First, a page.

precipitation release and the redistribution of moisture and momentum that
may occur within sub-gridscale cumulus towers. These form when a layer
(other than the lowest layer) is moist unstable with respect to at least
one layer above, and when the relative humidity in the lowest unstable
layer is > 75 percent. It is assumed that a constant convective mass flux
effects a vertical redistribution of heat within the cumulus tower, such
that the moist instability at each level (the difference between the moist
static energy at cloud base and the saturation value at each level) decays
with an e-folding time of one hour. (The heating at cloud base is assumed
to be zero to ensure closure for the convective scheme.)
The attendant moisture redistribution and removal (see Precipitation)
results in drying of the environment if the ambient relative humidity is
at least 60 percent. The convective mass flux also transfers momentum upward
through the cumulus tower, and downward via the surrounding large-scale
descent. Shallow cumulus convection is parameterized by a modified Geleyn
(1987) scheme that operates as an extension of the vertical diffusion of
heat and momentum. The stability dependence of this diffusion is defined
by a modified moist bulk Richardson number. Cf. McGregor et al. (1993)
for further details.
Model description is to a large degree similar to AMIP database, however
there are few important changes in cloud formulation (based on NCAR CCM2
for stratiform clouds. If convective activity occurs in the previous timestep
(see Convection), convective cloud fraction is determined according to
a formula by Slingo (1987).
Large-scale cloud amounts are determined from a modified form of the
Rikus (1991) diagnostic, which is a quadratic function of the difference
between the relative humidity of a layer and critical humidities that depend
on cloud height (low, middle, and high cloud). Following Saito and Baba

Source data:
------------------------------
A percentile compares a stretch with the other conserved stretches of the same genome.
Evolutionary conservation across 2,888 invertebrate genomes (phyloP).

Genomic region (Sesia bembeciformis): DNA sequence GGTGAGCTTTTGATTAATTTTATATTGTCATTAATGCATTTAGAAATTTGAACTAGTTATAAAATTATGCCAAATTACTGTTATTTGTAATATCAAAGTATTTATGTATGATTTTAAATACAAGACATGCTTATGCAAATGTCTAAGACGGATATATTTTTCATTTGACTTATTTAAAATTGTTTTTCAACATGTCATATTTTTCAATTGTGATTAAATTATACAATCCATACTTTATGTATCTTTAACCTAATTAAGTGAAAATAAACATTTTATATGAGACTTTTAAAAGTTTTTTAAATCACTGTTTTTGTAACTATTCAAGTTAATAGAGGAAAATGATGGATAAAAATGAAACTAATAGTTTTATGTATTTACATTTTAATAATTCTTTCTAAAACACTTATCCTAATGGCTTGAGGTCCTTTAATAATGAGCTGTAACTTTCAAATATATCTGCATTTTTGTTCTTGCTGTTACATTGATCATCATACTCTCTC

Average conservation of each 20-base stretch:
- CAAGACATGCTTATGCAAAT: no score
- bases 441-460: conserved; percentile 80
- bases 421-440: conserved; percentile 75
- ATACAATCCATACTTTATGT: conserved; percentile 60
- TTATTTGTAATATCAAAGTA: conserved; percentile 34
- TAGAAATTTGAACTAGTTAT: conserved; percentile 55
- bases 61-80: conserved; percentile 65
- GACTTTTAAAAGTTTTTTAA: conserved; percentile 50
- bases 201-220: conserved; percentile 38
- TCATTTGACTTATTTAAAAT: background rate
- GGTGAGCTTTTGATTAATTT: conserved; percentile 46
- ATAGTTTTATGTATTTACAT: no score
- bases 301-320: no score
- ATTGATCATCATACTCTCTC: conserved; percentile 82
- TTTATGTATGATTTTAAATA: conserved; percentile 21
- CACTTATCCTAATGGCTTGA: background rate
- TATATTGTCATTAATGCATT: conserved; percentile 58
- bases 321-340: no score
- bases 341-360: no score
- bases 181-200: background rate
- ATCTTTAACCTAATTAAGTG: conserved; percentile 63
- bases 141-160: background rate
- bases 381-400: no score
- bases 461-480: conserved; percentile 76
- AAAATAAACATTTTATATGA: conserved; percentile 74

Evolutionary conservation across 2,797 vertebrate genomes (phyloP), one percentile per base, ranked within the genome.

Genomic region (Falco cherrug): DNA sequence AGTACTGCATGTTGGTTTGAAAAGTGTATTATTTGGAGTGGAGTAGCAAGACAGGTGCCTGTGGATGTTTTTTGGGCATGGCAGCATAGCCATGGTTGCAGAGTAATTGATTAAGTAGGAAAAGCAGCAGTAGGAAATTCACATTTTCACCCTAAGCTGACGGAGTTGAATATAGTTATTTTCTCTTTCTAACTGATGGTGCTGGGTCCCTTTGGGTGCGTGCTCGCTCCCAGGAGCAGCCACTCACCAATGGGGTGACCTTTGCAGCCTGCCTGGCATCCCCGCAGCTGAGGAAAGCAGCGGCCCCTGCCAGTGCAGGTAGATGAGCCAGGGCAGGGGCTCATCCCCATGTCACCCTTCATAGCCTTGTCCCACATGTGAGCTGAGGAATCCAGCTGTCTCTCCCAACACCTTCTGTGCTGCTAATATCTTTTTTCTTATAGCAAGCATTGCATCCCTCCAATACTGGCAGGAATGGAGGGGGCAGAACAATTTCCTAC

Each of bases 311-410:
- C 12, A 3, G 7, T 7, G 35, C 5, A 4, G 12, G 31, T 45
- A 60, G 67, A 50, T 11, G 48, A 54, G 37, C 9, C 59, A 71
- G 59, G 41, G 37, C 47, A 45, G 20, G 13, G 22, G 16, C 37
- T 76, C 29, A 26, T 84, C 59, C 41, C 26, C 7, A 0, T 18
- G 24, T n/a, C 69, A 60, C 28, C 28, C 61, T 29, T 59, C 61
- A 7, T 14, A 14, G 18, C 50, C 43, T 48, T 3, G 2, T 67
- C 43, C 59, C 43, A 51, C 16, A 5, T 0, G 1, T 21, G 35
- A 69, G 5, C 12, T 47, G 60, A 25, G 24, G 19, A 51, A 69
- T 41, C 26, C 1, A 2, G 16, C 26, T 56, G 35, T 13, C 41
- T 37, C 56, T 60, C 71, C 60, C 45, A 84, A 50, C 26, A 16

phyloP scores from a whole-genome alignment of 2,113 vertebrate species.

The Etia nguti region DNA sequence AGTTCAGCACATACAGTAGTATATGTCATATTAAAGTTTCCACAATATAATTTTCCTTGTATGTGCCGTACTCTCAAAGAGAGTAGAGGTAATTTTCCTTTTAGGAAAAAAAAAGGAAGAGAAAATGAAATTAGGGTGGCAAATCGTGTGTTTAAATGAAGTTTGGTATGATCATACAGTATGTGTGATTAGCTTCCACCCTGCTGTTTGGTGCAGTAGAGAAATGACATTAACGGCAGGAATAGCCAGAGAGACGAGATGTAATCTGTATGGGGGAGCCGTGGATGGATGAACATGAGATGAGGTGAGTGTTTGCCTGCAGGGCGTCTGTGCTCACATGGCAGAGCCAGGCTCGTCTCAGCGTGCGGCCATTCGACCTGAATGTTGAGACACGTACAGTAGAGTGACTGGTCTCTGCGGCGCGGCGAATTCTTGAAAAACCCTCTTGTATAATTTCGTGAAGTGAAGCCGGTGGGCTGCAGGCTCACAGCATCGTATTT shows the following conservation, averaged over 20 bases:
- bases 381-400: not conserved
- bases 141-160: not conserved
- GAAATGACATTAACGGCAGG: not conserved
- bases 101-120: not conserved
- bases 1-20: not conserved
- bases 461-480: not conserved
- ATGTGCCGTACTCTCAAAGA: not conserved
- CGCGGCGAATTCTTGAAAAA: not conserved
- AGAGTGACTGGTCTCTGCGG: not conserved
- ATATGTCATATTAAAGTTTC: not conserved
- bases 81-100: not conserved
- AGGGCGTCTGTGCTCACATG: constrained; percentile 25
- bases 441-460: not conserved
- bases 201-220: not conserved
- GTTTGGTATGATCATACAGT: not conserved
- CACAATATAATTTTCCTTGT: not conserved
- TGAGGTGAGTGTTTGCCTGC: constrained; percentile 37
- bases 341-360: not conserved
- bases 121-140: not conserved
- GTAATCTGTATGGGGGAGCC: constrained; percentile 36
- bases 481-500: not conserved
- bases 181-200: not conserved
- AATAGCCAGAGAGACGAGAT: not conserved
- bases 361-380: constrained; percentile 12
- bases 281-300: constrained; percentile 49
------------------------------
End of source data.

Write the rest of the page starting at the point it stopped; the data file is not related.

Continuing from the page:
(1988) , maximum cloud fractions are also specified for each cloud type
(0.70 for low cloud, 0.53 for middle cloud, and 0.50 for high cloud). Middle
and high clouds are restricted to single layers, while low clouds can occupy
Stability-dependent low cloud associated with temperature inversions
also may form if the relative humidity at cloud base is at least 60 percent.
The cloud fraction is a function of the intensity of the temperature inversion,
following Slingo (1987) . The overall fraction of low cloud is then set
to the largest value predicted by either this stability-dependent diagnostic
or by another operative mechanism (0.55 in the case of convective activity,
or 0.70 for large-scale condensation).
Precipitation forms as a result of supersaturation and/or the moist convective
adjustment process (see Convection). There is no subsequent evaporation
Planetary Boundary Layer
There are typically two atmospheric levels in the model PBL (whose top
is not explicitly determined, however). In order to validate the simulation
of surface atmospheric temperature against observations, a 2-meter (screen
height) temperature is calculated from the bulk Richardson number determined
for the lowest model layer (by applying the Monin-Obukhov assumption of
constant momentum and heat fluxes in the surface layer). For unstable conditions,
this requires an iterative solution. For purposes of computing surface
fluxes, however, atmospheric winds, temperatures, and humidities at the
first full atmospheric level above the surface (at sigma = 0.979) are used
(see Surface Fluxes). Cf. McGregor et al. (1993) .
Orography from the 1 x 1-degree data of Gates and Nelson (1975) is transformed
to spectral coefficients and truncated at the R21 resolution of the model.
Orographic variance data (supplied by the United Kingdom Meteorological
Office) are also used for the parameterization of gravity-wave drag (see
For control: PMIP datasets will be used for SSTs and sea-ice have been
prepared at PCMDI and were calculated by averaging the 10-year AMIP datasets
For 6 fix: SSTs and sea-ice prescribed at their present day value, as
in the control run.
For 0fix and 6fix run, a sea ice model is used. It is a fully dynamic model
described in Gordon and O'Farell 1997. Ocean currents are prescribed for
fixed SST in both cases. Sea Ice Mass derived from sea ice thicknes(m)
x concentration (fraction) x 900kg/m**3 (assumed density of sea ice).